I’ve mentioned this in the past, but I really hate Watchers. I hate that they introduce an endless circle jerk of reviving and being revived by Knights. I hate that they can summon Crawlers faster than you can kill them. I hate that they’re so insistent on summoning cannons. But here’s what I adore about Spartan Ops: I picked up a sniper rifle at the start of the first chapter (“Spartan Miller”) and I saw a Watcher trying to summon a group of Crawlers. I shot the Watcher and destroyed it instantly. Then, I saw another Watcher come in to try it again, so I destroyed that one, too. I saw a third Watcher fly across the map to try it one last time, but I destroyed that one too. Destroying three Watchers to prevent five Crawlers from being summoned is a decent trade-off, but I’m more interested in what it revealed.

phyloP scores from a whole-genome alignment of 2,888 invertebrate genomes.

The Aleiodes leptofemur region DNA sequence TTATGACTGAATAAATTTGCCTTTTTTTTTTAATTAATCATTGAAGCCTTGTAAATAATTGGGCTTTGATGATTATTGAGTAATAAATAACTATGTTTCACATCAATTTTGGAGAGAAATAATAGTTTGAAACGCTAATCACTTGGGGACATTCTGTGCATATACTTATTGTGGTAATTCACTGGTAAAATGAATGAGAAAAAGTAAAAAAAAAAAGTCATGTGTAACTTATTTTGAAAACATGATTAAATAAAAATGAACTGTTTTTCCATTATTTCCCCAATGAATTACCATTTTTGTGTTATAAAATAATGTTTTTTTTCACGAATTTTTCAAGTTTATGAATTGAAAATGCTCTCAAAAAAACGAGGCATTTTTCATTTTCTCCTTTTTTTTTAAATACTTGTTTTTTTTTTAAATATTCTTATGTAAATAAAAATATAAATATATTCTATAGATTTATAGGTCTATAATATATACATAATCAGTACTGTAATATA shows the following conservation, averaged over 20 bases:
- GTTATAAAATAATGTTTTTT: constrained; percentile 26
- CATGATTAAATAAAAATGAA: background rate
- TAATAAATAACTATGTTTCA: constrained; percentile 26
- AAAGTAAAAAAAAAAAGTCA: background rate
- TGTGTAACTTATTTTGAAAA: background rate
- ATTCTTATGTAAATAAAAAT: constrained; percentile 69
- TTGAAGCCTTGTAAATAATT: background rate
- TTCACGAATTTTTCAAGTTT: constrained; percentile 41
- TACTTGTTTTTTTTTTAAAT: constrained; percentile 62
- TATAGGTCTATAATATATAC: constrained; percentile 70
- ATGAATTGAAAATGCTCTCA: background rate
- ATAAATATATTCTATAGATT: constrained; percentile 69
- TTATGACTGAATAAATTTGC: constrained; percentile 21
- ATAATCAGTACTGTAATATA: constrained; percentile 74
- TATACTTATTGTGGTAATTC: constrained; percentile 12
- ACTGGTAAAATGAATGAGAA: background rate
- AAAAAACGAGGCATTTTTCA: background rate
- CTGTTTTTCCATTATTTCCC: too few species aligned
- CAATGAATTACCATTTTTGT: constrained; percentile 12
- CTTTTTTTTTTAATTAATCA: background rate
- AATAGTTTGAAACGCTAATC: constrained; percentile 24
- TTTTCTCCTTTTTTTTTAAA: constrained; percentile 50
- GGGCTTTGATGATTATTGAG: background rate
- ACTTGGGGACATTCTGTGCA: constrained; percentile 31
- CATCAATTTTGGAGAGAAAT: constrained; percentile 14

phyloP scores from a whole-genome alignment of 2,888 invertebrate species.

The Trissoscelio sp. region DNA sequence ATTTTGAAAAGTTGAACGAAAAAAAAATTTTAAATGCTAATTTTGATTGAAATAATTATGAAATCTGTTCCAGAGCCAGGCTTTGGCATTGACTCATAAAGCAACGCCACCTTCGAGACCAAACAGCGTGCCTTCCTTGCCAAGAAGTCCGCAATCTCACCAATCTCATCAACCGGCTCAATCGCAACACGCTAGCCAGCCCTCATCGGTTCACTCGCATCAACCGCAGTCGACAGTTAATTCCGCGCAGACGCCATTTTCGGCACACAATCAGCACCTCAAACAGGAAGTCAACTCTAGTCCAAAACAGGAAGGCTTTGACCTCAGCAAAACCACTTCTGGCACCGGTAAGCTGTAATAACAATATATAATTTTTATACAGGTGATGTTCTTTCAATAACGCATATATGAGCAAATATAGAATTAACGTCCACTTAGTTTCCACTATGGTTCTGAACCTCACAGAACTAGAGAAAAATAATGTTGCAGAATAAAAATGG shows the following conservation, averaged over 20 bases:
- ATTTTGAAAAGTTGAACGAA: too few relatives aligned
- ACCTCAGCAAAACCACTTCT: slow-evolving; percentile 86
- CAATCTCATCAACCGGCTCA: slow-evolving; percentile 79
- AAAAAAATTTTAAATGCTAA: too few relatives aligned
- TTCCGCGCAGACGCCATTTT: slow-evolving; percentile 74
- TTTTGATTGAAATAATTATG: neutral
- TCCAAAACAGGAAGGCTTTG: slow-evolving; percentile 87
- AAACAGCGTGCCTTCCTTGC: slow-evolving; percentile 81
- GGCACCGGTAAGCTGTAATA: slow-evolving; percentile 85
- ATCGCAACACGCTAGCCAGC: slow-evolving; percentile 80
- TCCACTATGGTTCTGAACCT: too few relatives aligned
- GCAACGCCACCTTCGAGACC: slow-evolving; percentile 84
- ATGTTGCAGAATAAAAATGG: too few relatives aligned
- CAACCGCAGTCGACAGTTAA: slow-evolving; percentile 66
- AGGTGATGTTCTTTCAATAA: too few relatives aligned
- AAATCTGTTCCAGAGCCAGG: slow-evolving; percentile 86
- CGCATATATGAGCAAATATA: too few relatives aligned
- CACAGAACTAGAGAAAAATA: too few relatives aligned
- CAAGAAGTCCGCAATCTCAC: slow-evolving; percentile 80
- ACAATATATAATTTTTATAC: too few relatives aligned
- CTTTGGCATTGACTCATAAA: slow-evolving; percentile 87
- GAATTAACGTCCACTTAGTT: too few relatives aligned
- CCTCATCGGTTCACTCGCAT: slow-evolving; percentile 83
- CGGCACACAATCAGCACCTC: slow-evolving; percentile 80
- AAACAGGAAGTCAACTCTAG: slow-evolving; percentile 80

Every encounter in campaign and Spartan Ops is scripted. mhumbolt of Armchair Designing argues that even multiplayer is scripted, to a degree. I agree with that, but you should really read the article for yourself. Multiplayer aside, every mission must happen a certain way, and if you try to break the sequence, you’ll see the game find a way to compensate for that. For example, in the sixth mission in Campaign, the Master Chief enters a tower with a gondola in it. The gondola stops at two platforms along the way to a generator. However, players can use one of the Jetpacks that they’re given to skip the second platform and reach the generator early. The game doesn’t acknowledge this and forces the player to clear the second platform anyway.